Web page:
This is something other horseback groups can do. Maybe it can be worked into a event to deliver presents to economically disadvantaged families. Maybe a food drive as well. Imagine a pack train in a urban barrio or poor rural area with Santa's helpers, the riders, pulling presents out of a pannier.  We'll be thinking about that for next year.

Afterwards, we always have chow and sit around a fire. This year, Frito pie (Chili on top of fritos, onions, cheese and lettuce), brats, potato and macaroni salad and lots of desserts made a great ending to the day eating and chatting with our neighbors.

But doing something for others shouldn't begin and end at Christmas time. As Americans we enjoy freedoms and a quality of life greater than any other citizen of any other country. Whether it's from a religious or intellectual perspective, it pretty much seems to me that each of us has an obligation to do what we can to help those who are much less fortunate than us.

Doing community or charity work on horses is a great way to enjoy your horses. It can also be a good training event - something that can help your horse...... and I say this after getting my horse to approach a jumping balloon during this caroling ride.  There are also many deserving charities that would be happy to receive your support. Some of my favorites are the Childrens Hunger Fund, Task Force Dagger Foundation, Cal Farley's Boys and Girls Ranch, Saint Josephs Indian School and several Horse Rescues.

 If we all did a little bit, it would make a large difference. Merry Christmas and Safe Journey to all.

Monday, December 22, 2014

My Horse Anticipates My Commands

Carolyn wrote that when she rides her horse towards the arena fence her horse most often turns before she gives him a cue. "Hi. My horse is very well behaved but he has a tendency, when I am riding towards the fence of the arena, to turn before I ask him to turn. I don't know if it's fear of being ridden into the fence, or poor eyesight, or just a lack of trust in me. It's really aggravating and I'm at a loss to correct this. Any time tested tips you may have would be appreciated. Regards, Carolyn."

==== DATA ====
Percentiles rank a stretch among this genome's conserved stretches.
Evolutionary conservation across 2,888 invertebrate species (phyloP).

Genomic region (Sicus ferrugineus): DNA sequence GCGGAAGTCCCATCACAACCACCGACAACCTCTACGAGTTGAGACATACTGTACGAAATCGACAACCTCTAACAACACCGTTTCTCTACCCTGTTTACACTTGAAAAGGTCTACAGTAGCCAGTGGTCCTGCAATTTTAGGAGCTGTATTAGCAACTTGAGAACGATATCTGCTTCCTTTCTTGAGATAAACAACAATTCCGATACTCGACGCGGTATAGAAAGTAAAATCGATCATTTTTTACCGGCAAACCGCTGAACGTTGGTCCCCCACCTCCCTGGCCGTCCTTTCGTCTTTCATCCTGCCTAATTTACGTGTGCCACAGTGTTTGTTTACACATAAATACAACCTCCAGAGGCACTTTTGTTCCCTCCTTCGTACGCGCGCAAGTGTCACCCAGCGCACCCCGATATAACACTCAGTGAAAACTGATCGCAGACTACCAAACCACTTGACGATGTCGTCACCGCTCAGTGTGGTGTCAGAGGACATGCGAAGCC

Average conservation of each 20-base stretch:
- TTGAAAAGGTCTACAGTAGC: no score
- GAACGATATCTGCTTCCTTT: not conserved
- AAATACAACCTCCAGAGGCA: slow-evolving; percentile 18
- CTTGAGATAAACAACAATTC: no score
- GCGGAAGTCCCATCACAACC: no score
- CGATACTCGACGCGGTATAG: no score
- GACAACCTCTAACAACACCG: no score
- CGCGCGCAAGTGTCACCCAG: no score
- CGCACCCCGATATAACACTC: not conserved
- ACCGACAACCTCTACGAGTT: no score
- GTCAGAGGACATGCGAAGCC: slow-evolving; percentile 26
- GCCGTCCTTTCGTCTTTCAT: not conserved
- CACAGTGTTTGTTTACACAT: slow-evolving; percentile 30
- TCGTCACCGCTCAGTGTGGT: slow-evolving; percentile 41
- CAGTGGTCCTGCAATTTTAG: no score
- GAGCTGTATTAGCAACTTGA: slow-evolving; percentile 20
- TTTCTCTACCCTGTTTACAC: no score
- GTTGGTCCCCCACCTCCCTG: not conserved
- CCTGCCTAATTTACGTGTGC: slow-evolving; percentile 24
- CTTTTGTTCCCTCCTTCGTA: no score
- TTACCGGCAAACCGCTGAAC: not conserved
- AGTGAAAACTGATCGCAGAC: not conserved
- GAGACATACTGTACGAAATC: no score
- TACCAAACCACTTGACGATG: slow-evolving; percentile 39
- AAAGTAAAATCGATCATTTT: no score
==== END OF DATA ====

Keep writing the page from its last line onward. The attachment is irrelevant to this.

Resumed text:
Hi Carolyn. The most likely reason your horse turns before you ask him to when heading towards the fence is that he is anticipating the turn. He probably also anticipates in other ways as well. Does he always anticipate a turn toward the gate or towards other horses? A common thing that horses do is to turn towards the gate, sometimes speeding up when heading to or facing the gate, or slowing up at the gate anticipating leaving the arena or signaling their desire to get back to their pen and their buddies. So often, horses seemingly anticipating a cue is herd bound or barn sour behavior.

When riding towards the arena fence, keep your horse between your legs and you may have to have a little more contact with his mouth (riding in a bit) or on his nose (riding with a bosal) to be able to correct him anticipating a turn. Stop your horse before he gets too close to the arena fence where he wants to anticipate a turn. Then I would mix up what you do next. You can back him, turn him away from the gate, ride a circle and approach the arena fence again.

You can stop him, do a roll back, and head towards the opposite arena fence and do the same thing. You may stop him back a ways then have him depart at the trot towards the arena fence again.

I particularly like heading towards the arena fence, stopping, backing then doing a roll back toward the next fence line. Each time you should turn away from the arena barn gate, if this seems to be an issue for your horse, and each time will be turning in a different direction.

Over a short amount of time, you should be able to get closer and closer to the arena fence before he wants to turn on his own. Each time you approach the fence stop him, back him, turn him opposite the gate, do a roll back or double him before he attempts to turn on his own.  Keep him busy doing different things.  

Try doing all these things width wise and length wise in your arena. Pay attention to your horse doing those herd bound, barn sour type behavior. If you keep your horse busy enough, and you are fair about it, a lot of this behavior can be reduced or eliminated. And one more thing you may do when you end your arena training sessions, if to stop furthest away from the gate and either dismount and lead him in hand out of the arena, or from the saddle walk slowly to the gate.

I'm not such a good hand correcting this but what I would do is similar to what you would do for the barn or buddy hour horse.  Don't give him the chance to anticipate - direct him into something else.